Shabbat 22a says that the halacha is that we should place the chanukiyah outside, within a hand-breadth of the door, to the left. In Israel I've seen people do this, placing the chanukiyah in a glass box (to protect from wind) just outside the door. I have never seen this done in the US. Why is that? I understand if you live somewhere where you can't (like you don't have a front porch), but for those of us who live in houses with porches, where we could do this if we wanted to, why don't we (usually)?

  • It does happen occasionally in the Diaspora. My father lights outside the front door in the USA, for instance.
    – Double AA
    Commented Oct 25, 2012 at 3:20
  • Duplicate?: judaism.stackexchange.com/q/44
    – msh210
    Commented Oct 25, 2012 at 5:02
  • 1
    @msh210 I don't thing so as this tries to justify a common practice, whereas that is looking for the ideal practice. Compare to "Q Is Chodosh forbidden in the Diaspora A Yes" and "Q Why does nobody keep Chodosh A (insert long story here)".
    – Double AA
    Commented Oct 25, 2012 at 5:06
  • @DoubleAA, right, okay, fair enough.
    – msh210
    Commented Oct 25, 2012 at 5:07
  • @msh210 How 'bout this one? judaism.stackexchange.com/q/3956/759
    – Double AA
    Commented Oct 24, 2013 at 19:25

2 Answers 2


Many explain that because there was a time when it was dangerous to light outside the requirement was rescinded and was not re instituted since.

The Aruch Hashulchan (671:24) explains that in the countries Jews lived in then the climate did not permit for lighting outside unless they would close the Menorah in a glass box which is an extra burden the Sages did not place on him and would additionally not properly allow for publicizing the mitzvah.

The Tzafnas Paneach (Chanuka Chapter 3 Halacha 3) explains that there were two miracle that occurred on Chanuka - the miracle of the candles and the salvation from the Greeks. Nowadays that we no longer observe the festivals of Megillas Taanis there is no longer an element of publicizing the Chanuka candles.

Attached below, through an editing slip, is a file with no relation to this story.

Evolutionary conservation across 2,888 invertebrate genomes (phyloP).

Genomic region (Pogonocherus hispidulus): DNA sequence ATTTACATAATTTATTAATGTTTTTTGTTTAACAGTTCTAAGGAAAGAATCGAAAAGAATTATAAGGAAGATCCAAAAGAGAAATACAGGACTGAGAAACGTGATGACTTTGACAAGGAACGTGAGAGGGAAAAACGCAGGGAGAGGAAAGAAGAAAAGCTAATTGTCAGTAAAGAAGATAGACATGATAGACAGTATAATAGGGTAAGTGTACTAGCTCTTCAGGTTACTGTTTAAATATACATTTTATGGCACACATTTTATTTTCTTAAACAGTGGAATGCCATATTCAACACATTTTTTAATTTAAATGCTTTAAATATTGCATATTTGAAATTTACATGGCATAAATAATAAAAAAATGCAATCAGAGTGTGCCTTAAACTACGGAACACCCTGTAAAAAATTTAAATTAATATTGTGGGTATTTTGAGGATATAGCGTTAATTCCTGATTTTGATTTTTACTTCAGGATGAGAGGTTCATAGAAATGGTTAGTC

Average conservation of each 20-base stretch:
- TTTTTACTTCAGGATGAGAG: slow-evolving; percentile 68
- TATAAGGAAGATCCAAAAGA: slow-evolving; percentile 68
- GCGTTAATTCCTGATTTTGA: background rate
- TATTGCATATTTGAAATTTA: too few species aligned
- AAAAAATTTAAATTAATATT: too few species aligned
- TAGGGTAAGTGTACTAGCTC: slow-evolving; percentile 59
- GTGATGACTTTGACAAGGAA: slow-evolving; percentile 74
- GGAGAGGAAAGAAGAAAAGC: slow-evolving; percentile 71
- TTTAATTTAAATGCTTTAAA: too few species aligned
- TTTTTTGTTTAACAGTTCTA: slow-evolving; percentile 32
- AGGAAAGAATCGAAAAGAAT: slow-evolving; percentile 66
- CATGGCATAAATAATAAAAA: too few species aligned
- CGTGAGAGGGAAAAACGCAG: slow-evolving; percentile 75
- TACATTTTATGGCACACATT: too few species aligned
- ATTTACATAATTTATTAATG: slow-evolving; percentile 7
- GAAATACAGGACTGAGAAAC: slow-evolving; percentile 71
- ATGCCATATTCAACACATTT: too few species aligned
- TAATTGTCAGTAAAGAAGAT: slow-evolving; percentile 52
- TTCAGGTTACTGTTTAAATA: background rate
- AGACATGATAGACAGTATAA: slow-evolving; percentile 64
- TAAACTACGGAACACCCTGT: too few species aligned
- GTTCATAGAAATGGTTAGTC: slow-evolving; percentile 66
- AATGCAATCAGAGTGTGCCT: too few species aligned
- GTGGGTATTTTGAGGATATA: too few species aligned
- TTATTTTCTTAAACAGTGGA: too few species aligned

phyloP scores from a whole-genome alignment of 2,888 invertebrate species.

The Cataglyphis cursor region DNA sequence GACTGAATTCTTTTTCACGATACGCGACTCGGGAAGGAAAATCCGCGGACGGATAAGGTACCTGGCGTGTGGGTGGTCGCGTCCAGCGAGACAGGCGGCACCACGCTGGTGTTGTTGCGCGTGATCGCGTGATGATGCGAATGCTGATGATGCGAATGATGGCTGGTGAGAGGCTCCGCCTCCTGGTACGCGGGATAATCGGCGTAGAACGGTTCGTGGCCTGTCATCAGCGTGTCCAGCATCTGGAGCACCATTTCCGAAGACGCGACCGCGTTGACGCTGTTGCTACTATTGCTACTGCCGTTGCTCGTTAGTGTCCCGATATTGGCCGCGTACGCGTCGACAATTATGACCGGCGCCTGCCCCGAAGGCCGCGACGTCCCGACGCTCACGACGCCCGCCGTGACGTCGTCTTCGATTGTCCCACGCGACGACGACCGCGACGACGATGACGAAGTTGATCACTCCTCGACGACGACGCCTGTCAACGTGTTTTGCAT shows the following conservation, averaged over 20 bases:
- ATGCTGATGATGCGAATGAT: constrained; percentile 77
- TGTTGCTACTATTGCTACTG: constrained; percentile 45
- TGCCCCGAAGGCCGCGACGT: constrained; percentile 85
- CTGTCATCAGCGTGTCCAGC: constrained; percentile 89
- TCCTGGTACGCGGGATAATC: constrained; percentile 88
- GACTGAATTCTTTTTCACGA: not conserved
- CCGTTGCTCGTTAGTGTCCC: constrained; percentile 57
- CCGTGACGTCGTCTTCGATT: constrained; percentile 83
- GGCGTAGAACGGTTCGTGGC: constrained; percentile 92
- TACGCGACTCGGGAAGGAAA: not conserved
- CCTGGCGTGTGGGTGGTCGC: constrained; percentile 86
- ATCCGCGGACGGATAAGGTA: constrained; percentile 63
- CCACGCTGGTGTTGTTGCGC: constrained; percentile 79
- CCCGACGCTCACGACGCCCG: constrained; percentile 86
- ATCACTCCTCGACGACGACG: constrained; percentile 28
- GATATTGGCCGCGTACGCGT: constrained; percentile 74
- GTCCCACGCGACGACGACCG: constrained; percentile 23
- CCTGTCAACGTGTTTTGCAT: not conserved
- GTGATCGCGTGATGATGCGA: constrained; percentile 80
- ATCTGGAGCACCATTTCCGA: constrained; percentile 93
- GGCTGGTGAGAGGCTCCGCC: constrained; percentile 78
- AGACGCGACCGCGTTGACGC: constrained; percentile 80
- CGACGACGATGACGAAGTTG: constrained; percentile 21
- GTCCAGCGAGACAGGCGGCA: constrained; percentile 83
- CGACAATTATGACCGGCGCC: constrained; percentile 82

The Nimukey Orach Chaim concludes that he found no satisfactory explanation for not light outdoors (although that was his practise).

(Based on "Yemei Chanuka" pg. 54 footnote 3)

  • +1 although החוש מכחיש our experience questions the AH's logic because we see the weather in Israel requires some sort of case too (as opposed to sleeping in the Sukkah where we see the weather turns out just fine in Israel).
    – Double AA
    Commented Oct 25, 2012 at 5:12
  • Does the book Yemei Chanukah not mention the Mordechai quoted by the Mishnah Brurah (which I brought in my answer), or did you just omit it to not repeat my answer?
    – b a
    Commented Oct 25, 2012 at 5:16
  • @ba The Mordechai is the first answer, he brings several Rishnonim who say such; I didn't quote them all for lack of time and because you had already brought one in your answer
    – Michoel
    Commented Oct 25, 2012 at 8:00
  • @DoubleAA, I wonder if the AH would have considered the expense of a glass box to be a burden, while nowadays, with mass-production and easy distribution, it's not such a burden? Commented Oct 25, 2012 at 12:59
  • @MonicaCellio I think he would say that strictly speaking any burden is enough to not be able to force the matter, but from a spirit-of-the-law perspective it would depend on the person's financial abilities. At the same time I find it doubtful he would ever reprimand anyone for lighting outside, particularly in a location where such is commonly practiced. This is a justification for those who don't light outside, not a reason to start not lighting outside.
    – Double AA
    Commented Dec 13, 2017 at 21:51

The Mishnah Brurah (671:27) writes that nowadays the world relies on the Mordechai who says that now that the practice is to put it inside there's no problem. However, careful people shouldn't rely on the Mordechai and should put it outside.

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